The truth is always in the datasheets, the schematics and the code:

The Arduino UNO actually uses the /DTR line to trigger a reset, as you can see on the following datasheet:

reset schematic http://www.m0g.net/stuff/arduino-uno-schematic-reset.png

So basically, when the firmware of the Atmega8u2 (on the left) is pulling the pin 13 low, a reset is triggered for the Atmega328 on the right.

Another design was achieving the same thing using the DTR and RTS lines of the FTDI component (left) to trigger a reset on the Atmega328 (left).

To avoid this behavior, a 10μF capacitor between Reset and Ground is enough, but you can also cut the RESET-EN trace to prevent the auto reset permanently.

On the software side, as @sachleen says in his answer, you can control the reset behavior using whether you trigger or not the DTR line.

That thing does not happen with the Arduino leonardo and Micro, with the firmware Caterina does act on the DTR line, but on whether you open a connection at 1200bps. That's because both arduinos have an AVR microcontroller that can directly "talk" on USB. There's actually a topic about how to trigger a reset.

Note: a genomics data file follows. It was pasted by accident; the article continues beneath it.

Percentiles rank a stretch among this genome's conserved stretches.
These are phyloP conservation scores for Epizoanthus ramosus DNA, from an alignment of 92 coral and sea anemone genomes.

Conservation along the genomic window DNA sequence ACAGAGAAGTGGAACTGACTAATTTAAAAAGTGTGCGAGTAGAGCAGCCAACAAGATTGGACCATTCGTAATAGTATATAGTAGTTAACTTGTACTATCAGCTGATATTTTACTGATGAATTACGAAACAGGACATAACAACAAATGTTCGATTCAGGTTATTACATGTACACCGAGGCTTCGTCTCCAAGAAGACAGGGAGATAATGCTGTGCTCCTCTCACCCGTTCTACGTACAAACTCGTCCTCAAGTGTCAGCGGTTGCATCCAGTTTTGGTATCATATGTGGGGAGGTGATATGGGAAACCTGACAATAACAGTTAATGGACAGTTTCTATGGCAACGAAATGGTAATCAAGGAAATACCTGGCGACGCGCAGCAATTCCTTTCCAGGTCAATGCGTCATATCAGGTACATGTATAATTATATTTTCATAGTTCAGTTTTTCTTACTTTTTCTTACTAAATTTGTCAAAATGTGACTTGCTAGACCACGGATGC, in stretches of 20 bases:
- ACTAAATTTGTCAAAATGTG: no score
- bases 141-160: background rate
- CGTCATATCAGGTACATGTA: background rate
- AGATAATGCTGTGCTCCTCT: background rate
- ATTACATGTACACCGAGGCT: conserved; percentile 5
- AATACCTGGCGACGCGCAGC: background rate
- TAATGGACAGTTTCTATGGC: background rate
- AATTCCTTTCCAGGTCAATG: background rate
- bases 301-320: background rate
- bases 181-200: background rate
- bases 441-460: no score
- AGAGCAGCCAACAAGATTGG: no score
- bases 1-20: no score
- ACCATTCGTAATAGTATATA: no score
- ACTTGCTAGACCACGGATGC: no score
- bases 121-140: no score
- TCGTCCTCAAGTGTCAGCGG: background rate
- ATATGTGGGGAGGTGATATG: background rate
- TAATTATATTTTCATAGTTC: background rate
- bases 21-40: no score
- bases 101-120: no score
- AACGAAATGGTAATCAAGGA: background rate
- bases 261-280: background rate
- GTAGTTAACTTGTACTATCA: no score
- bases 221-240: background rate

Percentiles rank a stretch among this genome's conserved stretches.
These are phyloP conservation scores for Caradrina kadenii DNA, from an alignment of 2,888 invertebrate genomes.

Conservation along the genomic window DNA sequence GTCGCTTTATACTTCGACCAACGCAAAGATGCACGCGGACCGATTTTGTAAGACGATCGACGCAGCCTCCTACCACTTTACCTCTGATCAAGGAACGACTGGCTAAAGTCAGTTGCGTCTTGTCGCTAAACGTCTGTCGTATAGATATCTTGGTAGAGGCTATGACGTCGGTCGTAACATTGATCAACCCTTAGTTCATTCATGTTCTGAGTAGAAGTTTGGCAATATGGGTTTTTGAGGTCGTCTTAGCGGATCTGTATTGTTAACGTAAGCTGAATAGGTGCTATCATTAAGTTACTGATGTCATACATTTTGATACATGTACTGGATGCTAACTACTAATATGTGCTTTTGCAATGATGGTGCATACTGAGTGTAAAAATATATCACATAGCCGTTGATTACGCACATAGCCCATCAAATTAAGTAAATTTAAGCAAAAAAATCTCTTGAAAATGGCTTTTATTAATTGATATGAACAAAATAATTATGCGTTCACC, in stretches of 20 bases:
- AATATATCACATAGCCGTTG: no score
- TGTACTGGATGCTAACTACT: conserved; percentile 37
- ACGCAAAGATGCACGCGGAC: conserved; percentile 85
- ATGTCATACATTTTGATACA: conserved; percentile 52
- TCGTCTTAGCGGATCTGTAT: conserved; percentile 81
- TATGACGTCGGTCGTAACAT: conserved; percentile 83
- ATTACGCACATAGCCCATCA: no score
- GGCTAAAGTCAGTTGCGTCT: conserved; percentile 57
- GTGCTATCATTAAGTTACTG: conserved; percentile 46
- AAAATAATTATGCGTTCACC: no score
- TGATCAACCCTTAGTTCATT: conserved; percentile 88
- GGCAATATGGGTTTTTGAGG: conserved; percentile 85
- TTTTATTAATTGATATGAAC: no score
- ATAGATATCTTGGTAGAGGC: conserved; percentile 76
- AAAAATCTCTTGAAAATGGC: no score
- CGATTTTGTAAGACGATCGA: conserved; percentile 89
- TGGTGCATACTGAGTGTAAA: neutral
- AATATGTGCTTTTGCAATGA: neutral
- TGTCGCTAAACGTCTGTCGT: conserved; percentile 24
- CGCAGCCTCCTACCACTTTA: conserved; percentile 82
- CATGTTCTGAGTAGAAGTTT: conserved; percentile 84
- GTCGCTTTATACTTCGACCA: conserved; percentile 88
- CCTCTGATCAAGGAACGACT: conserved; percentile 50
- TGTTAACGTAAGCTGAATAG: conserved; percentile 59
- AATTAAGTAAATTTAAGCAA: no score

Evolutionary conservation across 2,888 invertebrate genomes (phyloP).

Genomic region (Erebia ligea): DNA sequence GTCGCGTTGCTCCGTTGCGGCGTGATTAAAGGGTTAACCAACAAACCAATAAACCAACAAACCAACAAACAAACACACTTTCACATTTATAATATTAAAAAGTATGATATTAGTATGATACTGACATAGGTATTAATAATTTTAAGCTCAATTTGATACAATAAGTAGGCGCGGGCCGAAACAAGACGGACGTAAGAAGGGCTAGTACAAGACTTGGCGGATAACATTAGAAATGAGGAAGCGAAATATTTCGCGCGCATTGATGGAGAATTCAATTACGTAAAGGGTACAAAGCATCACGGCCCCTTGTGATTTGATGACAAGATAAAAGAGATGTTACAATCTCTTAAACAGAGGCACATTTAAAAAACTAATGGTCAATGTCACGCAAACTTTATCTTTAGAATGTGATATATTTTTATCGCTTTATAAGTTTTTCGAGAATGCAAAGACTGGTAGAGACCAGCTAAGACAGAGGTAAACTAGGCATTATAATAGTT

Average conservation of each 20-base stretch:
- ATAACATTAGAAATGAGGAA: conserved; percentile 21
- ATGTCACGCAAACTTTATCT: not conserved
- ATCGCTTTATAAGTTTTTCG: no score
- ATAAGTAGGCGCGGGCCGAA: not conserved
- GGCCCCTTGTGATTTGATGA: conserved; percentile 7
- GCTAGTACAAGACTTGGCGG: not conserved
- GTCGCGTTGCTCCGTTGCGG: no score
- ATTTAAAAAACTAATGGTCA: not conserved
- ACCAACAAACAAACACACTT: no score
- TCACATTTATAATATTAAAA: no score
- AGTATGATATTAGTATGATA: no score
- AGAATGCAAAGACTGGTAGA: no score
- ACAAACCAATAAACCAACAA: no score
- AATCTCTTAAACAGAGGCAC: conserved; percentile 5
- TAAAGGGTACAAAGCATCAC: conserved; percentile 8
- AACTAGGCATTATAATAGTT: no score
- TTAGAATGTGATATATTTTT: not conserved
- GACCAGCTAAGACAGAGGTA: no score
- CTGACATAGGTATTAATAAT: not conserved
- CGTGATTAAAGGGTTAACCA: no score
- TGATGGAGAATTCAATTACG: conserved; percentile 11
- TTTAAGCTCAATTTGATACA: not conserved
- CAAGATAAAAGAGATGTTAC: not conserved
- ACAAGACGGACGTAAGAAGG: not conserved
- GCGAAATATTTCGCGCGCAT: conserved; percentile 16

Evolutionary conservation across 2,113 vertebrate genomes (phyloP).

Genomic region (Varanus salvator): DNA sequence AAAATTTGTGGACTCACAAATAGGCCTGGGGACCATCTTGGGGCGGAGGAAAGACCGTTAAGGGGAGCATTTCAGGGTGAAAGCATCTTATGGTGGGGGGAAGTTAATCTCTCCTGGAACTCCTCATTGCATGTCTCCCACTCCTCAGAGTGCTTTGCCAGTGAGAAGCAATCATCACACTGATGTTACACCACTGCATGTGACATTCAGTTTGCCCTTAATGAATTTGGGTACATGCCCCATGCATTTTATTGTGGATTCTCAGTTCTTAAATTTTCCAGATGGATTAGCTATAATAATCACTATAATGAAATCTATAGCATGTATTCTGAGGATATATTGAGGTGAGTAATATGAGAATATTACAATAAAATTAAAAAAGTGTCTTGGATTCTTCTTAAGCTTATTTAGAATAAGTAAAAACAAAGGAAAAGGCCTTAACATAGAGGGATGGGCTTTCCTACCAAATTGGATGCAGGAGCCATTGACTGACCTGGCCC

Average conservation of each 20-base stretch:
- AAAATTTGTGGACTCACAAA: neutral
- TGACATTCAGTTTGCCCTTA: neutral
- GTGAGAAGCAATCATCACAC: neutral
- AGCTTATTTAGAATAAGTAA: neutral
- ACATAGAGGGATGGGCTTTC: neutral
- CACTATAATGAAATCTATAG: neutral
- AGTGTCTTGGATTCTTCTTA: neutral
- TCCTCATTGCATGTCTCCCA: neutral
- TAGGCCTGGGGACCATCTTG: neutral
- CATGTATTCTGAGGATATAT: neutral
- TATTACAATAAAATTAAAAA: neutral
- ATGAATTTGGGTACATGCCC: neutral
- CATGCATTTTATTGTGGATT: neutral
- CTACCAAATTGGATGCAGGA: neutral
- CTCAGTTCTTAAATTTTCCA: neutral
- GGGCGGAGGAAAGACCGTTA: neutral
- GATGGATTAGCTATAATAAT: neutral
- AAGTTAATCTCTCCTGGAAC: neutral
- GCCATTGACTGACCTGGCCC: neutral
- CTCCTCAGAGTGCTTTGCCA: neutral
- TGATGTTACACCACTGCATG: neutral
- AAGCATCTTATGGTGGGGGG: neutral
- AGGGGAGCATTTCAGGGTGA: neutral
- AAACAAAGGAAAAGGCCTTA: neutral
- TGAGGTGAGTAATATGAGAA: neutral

The truth is always in the datasheets, the schematics and the code:

The Arduino UNO actually uses the /DTR line to trigger a reset, as you can see on the following datasheet:

reset schematic http://www.m0g.net/stuff/arduino-uno-schematic-reset.png

So basically, when the firmware of the Atmega8u2 (on the left) is pulling the pin 13 low, a reset is triggered for the Atmega328 on the right.

Another design was achieving the same thing using the DTR and RTS lines of the FTDI component (left) to trigger a reset on the Atmega328 (left).

To avoid this behavior, a 10μF capacitor between Reset and Ground is enough, but you can also cut the RESET-EN trace to prevent the auto reset permanently.

On the software side, as @sachleen says in his answer, you can control the reset behavior using whether you trigger or not the DTR line.

That thing does not happen with the Arduino leonardo and Micro, with the bootloader Caterina does act on the DTR line, but on whether you open a connection at 1200bps. That's because both arduinos have an AVR microcontroller that can directly "talk" on USB. There's actually a topic about how to trigger a reset.